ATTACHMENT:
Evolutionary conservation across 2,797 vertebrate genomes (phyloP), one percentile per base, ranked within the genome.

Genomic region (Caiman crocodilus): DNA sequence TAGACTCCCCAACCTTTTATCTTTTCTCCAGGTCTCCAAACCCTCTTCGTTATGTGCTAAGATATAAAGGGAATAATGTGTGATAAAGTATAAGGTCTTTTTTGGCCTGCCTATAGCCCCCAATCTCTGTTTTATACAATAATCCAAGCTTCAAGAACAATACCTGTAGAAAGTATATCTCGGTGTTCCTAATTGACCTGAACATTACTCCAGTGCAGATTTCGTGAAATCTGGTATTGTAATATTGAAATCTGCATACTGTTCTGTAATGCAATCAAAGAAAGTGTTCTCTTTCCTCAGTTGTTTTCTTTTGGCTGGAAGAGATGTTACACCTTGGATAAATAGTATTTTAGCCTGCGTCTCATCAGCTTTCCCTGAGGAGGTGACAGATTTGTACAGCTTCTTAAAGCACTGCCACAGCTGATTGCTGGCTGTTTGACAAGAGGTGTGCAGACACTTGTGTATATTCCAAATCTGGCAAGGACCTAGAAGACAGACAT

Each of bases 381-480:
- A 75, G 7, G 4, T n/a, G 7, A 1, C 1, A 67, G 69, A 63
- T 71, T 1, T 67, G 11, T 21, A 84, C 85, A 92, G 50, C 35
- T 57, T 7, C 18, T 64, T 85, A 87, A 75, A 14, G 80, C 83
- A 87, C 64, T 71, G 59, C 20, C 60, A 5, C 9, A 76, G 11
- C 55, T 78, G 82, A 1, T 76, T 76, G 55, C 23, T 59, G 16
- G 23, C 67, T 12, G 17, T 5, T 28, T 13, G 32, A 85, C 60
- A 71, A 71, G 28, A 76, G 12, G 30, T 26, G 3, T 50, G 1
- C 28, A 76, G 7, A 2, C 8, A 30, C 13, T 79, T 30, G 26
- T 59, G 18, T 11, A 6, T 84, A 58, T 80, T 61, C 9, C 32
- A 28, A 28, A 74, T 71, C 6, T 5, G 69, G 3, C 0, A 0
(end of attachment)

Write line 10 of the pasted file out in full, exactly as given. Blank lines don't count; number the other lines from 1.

- A 71, A 71, G 28, A 76, G 12, G 30, T 26, G 3, T 50, G 1